How is spatial analysis related to diseases? The story of John Snow
Over the past few weeks the news has been filled with awful stories of the Ebola outbreak in West Africa. I came across this excellent map of the spatial patterns of the outbreak.
It reminded me of just how closely linked place and health are, the discovery of which is one of the first stories we were told in our demographic theory classes at university. It is the story of John Snow – the physician, not the Game of Thrones heartthrob.
In 1854 there was a cholera outbreak in the Soho area of London. Medical theory at the time believed that disease was caused by breathing in foul smelling air. Yet that theory could not explain why cholera was not affecting all of London. In investigating the outbreak, John Snow discovered that all the victims were located in a small area, and all had drunk water from the same street pump. Once the authorities removed the handle of the pump, the cases of cholera rapidly declined. Below is the map that John Snow produced, with dots showing the homes of victims.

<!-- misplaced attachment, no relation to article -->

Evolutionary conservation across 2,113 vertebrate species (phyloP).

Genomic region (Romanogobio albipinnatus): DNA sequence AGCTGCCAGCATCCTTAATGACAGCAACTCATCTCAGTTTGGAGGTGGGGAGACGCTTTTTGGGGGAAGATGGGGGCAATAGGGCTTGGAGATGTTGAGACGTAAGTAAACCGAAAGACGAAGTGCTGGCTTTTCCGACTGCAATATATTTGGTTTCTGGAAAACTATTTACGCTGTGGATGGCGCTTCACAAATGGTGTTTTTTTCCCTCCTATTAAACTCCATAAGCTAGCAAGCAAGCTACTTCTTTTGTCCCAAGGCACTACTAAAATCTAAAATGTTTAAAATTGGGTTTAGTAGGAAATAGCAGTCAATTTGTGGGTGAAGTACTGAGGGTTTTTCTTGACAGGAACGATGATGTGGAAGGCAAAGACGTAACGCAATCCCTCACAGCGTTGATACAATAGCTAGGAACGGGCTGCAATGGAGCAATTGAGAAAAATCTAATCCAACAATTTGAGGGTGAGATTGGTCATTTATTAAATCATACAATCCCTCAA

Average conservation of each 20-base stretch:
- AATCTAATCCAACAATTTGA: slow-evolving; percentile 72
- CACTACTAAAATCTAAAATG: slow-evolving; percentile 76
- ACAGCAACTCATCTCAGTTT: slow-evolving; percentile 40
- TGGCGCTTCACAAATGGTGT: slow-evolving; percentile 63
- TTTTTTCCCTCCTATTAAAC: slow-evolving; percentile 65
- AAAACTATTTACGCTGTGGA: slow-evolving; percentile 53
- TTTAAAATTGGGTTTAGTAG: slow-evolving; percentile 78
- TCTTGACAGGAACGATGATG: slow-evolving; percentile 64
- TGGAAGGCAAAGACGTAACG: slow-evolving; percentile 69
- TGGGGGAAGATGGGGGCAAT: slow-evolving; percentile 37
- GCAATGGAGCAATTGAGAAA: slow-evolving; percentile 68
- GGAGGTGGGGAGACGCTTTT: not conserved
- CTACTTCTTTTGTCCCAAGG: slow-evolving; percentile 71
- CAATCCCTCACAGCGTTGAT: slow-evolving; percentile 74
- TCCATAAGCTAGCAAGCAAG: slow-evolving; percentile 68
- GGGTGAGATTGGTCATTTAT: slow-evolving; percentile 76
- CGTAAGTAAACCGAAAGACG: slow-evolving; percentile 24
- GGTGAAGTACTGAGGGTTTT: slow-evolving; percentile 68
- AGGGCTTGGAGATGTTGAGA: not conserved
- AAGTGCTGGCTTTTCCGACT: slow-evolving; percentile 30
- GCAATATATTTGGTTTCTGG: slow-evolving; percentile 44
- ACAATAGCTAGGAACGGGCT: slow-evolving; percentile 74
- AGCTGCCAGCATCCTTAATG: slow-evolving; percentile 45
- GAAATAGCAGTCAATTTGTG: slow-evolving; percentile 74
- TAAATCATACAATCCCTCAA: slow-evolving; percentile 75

For this discovery, John Snow is regarded as the founding father of epidemiology, the scientific study of spatial patterns, disease and population.